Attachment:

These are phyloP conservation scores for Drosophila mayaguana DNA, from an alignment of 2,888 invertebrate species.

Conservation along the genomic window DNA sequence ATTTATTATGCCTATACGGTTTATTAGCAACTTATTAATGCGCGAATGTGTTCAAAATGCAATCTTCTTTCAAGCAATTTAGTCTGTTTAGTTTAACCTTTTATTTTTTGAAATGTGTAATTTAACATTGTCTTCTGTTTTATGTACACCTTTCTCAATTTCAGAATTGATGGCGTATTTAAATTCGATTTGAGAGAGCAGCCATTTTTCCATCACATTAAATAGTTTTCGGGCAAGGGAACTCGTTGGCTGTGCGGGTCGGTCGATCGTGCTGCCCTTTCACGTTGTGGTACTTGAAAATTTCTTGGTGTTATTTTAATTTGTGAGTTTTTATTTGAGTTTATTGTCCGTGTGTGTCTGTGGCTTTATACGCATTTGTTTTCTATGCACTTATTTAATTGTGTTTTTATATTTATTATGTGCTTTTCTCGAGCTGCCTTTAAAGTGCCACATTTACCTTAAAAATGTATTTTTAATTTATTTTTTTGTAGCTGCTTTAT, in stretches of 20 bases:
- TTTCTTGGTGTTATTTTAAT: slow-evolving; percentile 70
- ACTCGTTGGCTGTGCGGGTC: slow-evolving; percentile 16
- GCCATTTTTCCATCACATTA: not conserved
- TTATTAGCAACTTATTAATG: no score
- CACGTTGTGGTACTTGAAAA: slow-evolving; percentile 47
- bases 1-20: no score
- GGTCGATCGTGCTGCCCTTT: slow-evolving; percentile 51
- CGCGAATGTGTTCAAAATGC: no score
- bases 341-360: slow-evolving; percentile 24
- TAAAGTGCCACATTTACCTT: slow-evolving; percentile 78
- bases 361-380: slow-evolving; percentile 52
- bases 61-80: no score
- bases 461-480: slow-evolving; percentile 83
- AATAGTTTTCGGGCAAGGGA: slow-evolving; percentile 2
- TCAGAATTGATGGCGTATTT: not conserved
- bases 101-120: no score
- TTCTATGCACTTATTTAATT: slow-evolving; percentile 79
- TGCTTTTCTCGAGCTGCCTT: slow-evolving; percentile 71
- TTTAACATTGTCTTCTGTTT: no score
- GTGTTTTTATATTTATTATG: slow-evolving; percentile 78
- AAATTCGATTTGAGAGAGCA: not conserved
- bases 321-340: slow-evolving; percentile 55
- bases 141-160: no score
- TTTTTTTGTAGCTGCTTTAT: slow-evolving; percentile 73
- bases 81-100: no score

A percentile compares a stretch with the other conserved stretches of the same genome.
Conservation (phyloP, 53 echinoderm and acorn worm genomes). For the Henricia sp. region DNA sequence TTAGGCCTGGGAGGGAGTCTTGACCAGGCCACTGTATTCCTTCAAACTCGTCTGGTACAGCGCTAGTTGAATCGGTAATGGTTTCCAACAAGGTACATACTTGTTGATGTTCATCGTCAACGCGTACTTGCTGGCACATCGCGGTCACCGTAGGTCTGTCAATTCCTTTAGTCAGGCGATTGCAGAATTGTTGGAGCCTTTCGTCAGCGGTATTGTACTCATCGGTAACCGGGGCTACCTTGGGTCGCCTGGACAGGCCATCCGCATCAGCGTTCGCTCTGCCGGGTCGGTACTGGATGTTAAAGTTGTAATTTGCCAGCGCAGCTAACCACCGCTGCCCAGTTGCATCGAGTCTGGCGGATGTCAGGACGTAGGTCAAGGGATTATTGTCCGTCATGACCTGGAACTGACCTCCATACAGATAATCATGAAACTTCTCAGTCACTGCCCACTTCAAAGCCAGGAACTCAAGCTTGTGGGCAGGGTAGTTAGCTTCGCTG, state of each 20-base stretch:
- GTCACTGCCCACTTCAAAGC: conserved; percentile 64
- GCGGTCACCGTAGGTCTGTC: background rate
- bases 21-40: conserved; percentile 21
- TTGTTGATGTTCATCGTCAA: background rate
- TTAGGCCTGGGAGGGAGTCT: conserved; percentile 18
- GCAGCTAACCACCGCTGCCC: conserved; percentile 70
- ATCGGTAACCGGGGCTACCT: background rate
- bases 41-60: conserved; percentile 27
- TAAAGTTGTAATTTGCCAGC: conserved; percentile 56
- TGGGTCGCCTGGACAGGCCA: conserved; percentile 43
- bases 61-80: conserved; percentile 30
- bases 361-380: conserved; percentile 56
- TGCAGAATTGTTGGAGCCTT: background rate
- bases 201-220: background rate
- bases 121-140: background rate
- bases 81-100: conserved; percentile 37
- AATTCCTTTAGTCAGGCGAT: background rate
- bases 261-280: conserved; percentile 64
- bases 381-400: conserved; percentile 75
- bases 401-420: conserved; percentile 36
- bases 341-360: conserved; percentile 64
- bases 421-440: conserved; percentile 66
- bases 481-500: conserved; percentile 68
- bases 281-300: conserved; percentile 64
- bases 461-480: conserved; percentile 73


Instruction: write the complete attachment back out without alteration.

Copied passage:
These are phyloP conservation scores for Drosophila mayaguana DNA, from an alignment of 2,888 invertebrate species.

Conservation along the genomic window DNA sequence ATTTATTATGCCTATACGGTTTATTAGCAACTTATTAATGCGCGAATGTGTTCAAAATGCAATCTTCTTTCAAGCAATTTAGTCTGTTTAGTTTAACCTTTTATTTTTTGAAATGTGTAATTTAACATTGTCTTCTGTTTTATGTACACCTTTCTCAATTTCAGAATTGATGGCGTATTTAAATTCGATTTGAGAGAGCAGCCATTTTTCCATCACATTAAATAGTTTTCGGGCAAGGGAACTCGTTGGCTGTGCGGGTCGGTCGATCGTGCTGCCCTTTCACGTTGTGGTACTTGAAAATTTCTTGGTGTTATTTTAATTTGTGAGTTTTTATTTGAGTTTATTGTCCGTGTGTGTCTGTGGCTTTATACGCATTTGTTTTCTATGCACTTATTTAATTGTGTTTTTATATTTATTATGTGCTTTTCTCGAGCTGCCTTTAAAGTGCCACATTTACCTTAAAAATGTATTTTTAATTTATTTTTTTGTAGCTGCTTTAT, in stretches of 20 bases:
- TTTCTTGGTGTTATTTTAAT: slow-evolving; percentile 70
- ACTCGTTGGCTGTGCGGGTC: slow-evolving; percentile 16
- GCCATTTTTCCATCACATTA: not conserved
- TTATTAGCAACTTATTAATG: no score
- CACGTTGTGGTACTTGAAAA: slow-evolving; percentile 47
- bases 1-20: no score
- GGTCGATCGTGCTGCCCTTT: slow-evolving; percentile 51
- CGCGAATGTGTTCAAAATGC: no score
- bases 341-360: slow-evolving; percentile 24
- TAAAGTGCCACATTTACCTT: slow-evolving; percentile 78
- bases 361-380: slow-evolving; percentile 52
- bases 61-80: no score
- bases 461-480: slow-evolving; percentile 83
- AATAGTTTTCGGGCAAGGGA: slow-evolving; percentile 2
- TCAGAATTGATGGCGTATTT: not conserved
- bases 101-120: no score
- TTCTATGCACTTATTTAATT: slow-evolving; percentile 79
- TGCTTTTCTCGAGCTGCCTT: slow-evolving; percentile 71
- TTTAACATTGTCTTCTGTTT: no score
- GTGTTTTTATATTTATTATG: slow-evolving; percentile 78
- AAATTCGATTTGAGAGAGCA: not conserved
- bases 321-340: slow-evolving; percentile 55
- bases 141-160: no score
- TTTTTTTGTAGCTGCTTTAT: slow-evolving; percentile 73
- bases 81-100: no score

A percentile compares a stretch with the other conserved stretches of the same genome.
Conservation (phyloP, 53 echinoderm and acorn worm genomes). For the Henricia sp. region DNA sequence TTAGGCCTGGGAGGGAGTCTTGACCAGGCCACTGTATTCCTTCAAACTCGTCTGGTACAGCGCTAGTTGAATCGGTAATGGTTTCCAACAAGGTACATACTTGTTGATGTTCATCGTCAACGCGTACTTGCTGGCACATCGCGGTCACCGTAGGTCTGTCAATTCCTTTAGTCAGGCGATTGCAGAATTGTTGGAGCCTTTCGTCAGCGGTATTGTACTCATCGGTAACCGGGGCTACCTTGGGTCGCCTGGACAGGCCATCCGCATCAGCGTTCGCTCTGCCGGGTCGGTACTGGATGTTAAAGTTGTAATTTGCCAGCGCAGCTAACCACCGCTGCCCAGTTGCATCGAGTCTGGCGGATGTCAGGACGTAGGTCAAGGGATTATTGTCCGTCATGACCTGGAACTGACCTCCATACAGATAATCATGAAACTTCTCAGTCACTGCCCACTTCAAAGCCAGGAACTCAAGCTTGTGGGCAGGGTAGTTAGCTTCGCTG, state of each 20-base stretch:
- GTCACTGCCCACTTCAAAGC: conserved; percentile 64
- GCGGTCACCGTAGGTCTGTC: background rate
- bases 21-40: conserved; percentile 21
- TTGTTGATGTTCATCGTCAA: background rate
- TTAGGCCTGGGAGGGAGTCT: conserved; percentile 18
- GCAGCTAACCACCGCTGCCC: conserved; percentile 70
- ATCGGTAACCGGGGCTACCT: background rate
- bases 41-60: conserved; percentile 27
- TAAAGTTGTAATTTGCCAGC: conserved; percentile 56
- TGGGTCGCCTGGACAGGCCA: conserved; percentile 43
- bases 61-80: conserved; percentile 30
- bases 361-380: conserved; percentile 56
- TGCAGAATTGTTGGAGCCTT: background rate
- bases 201-220: background rate
- bases 121-140: background rate
- bases 81-100: conserved; percentile 37
- AATTCCTTTAGTCAGGCGAT: background rate
- bases 261-280: conserved; percentile 64
- bases 381-400: conserved; percentile 75
- bases 401-420: conserved; percentile 36
- bases 341-360: conserved; percentile 64
- bases 421-440: conserved; percentile 66
- bases 481-500: conserved; percentile 68
- bases 281-300: conserved; percentile 64
- bases 461-480: conserved; percentile 73